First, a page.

According to Andrea Arlington, founder of Families United For Recovery, seeking new beginnings means being able to picture it. Images, words, and scenes carve the path. “If you’re wanting to build a new career, you would find images of work environments [that] you’d like to be in. If you want more inner peace, you’d find images of people doing yoga or meditating,” she says, as an example. Worried about seeing someone else’s smiling face instead of yours? Cover up the face or print out photos of yourself to put yourself directly in the center of your vision.
Make wellness part of your everyday.
And, more to the point, part of your daily thoughts. Most wellness goals are centered around positivity and having the ability to pinpoint areas where you need more attention. It’s like training your body. If you want to lift more, you must gradually get there. Run faster? It takes time.
Fitness and Wellness Coach Kevin Bailey says that one of the most meaningful ways to set wellness goals year-round is to engage your mind throughout the day by shifting your train of thought. “The way that you think has a tremendous impact on the way that you perceive the world. The way that you perceive the world will impact how you experience life,” he explains. “If you perceive the world as a place where you can become something great, and a place where there is love, and that you can choose to take care of your mind and body so that it can promote your body’s natural state of health, then you will expect positive things from this world, and your actions and behaviors will be positive.”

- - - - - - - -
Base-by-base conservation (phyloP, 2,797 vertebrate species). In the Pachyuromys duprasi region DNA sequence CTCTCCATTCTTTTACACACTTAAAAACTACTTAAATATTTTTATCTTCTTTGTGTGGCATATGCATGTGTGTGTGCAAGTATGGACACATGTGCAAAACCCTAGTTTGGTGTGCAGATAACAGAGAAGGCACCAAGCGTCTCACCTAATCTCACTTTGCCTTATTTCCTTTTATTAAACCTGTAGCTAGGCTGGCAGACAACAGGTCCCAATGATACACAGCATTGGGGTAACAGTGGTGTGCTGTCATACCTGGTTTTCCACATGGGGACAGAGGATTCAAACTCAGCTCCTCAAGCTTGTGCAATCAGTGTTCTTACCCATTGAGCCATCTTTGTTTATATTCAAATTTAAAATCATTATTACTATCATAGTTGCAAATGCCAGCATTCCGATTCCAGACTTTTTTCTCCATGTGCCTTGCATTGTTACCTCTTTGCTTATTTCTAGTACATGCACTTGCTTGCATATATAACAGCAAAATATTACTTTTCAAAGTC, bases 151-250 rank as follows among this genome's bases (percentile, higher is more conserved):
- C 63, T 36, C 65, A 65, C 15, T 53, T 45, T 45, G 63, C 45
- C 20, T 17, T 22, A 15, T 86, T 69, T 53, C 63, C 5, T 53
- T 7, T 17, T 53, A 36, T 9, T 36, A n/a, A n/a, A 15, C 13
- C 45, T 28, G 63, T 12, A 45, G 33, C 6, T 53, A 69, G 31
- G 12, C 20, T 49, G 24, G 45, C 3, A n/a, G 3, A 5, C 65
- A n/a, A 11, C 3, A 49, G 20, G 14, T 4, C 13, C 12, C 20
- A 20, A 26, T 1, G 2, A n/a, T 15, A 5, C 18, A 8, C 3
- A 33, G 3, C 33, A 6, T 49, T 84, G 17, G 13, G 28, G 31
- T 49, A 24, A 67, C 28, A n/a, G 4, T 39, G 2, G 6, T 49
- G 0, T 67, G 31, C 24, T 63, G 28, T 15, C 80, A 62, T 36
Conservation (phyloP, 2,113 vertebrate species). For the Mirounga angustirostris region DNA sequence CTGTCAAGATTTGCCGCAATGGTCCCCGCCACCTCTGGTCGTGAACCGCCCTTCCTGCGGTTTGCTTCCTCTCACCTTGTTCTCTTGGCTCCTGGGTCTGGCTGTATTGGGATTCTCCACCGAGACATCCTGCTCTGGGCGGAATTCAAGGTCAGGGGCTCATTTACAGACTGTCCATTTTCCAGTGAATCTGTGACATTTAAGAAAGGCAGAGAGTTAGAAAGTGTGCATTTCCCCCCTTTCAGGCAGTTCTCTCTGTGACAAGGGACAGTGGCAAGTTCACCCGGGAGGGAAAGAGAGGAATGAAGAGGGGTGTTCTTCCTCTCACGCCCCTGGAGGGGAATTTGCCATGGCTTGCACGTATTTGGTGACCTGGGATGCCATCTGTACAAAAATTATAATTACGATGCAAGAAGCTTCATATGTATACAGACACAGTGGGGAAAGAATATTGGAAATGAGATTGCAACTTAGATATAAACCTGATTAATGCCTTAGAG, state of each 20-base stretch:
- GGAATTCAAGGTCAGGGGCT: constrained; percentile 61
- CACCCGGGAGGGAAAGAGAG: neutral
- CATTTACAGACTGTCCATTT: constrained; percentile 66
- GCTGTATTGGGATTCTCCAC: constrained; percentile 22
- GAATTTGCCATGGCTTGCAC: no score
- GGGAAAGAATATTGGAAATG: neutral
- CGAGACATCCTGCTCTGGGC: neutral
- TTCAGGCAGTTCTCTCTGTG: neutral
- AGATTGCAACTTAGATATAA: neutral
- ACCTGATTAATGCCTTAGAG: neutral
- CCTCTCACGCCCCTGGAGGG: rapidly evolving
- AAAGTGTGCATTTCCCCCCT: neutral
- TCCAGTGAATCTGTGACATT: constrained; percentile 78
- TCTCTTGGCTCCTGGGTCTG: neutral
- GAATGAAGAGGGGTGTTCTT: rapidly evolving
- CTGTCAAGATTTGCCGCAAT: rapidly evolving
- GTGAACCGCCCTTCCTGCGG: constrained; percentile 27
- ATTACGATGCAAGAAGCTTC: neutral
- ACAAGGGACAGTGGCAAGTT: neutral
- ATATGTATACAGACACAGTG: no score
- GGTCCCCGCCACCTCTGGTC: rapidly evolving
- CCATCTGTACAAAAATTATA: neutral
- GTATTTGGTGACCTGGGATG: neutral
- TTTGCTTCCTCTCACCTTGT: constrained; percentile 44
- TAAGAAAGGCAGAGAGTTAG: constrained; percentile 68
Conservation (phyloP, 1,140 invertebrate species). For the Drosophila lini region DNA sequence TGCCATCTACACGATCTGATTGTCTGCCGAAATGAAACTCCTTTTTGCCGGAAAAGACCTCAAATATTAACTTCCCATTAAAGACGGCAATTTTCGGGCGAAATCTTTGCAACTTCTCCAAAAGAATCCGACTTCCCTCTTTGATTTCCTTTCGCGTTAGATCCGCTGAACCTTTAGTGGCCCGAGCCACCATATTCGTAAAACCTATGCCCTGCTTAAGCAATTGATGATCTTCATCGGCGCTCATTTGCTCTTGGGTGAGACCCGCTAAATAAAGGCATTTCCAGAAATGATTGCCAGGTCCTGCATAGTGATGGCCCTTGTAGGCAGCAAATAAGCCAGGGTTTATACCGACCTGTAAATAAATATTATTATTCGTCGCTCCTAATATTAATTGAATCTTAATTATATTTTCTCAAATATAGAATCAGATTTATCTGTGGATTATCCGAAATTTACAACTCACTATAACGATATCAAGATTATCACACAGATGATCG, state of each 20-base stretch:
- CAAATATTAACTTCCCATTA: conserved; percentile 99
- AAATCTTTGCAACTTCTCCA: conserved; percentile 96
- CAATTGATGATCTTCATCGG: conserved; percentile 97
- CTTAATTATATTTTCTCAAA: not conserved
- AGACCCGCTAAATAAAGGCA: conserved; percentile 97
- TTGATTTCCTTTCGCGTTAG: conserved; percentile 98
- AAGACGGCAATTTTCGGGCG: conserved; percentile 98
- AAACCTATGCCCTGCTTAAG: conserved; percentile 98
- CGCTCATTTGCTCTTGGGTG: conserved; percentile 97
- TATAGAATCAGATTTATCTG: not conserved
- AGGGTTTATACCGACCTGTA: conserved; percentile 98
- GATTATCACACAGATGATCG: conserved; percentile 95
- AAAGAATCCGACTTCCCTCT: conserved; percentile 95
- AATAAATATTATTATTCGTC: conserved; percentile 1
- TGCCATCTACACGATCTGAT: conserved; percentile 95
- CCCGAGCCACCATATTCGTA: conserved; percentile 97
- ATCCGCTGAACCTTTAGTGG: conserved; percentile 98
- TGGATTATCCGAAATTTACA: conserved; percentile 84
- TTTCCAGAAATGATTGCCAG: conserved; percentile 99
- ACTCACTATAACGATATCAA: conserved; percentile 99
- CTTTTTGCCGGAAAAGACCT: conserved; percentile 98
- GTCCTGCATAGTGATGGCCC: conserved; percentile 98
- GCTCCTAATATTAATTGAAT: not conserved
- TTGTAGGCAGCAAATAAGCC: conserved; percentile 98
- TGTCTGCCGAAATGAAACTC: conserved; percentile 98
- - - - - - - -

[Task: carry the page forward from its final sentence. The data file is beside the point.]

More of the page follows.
By taking this approach to wellness, you teach yourself to think well of yourself and your goals, thus, making it more likely that you will succeed. “If your wellness goals are seasonal, or inconsistent, you will be on the roller coaster [of] weight up, weight down, health up, health down, active [and] then inactive. With this type of inconsistency, you will have a negative net result and unsuccessful wellness goals,” he says. “We are either moving forward or backward. So, we should be striving towards improving our wellbeing daily.”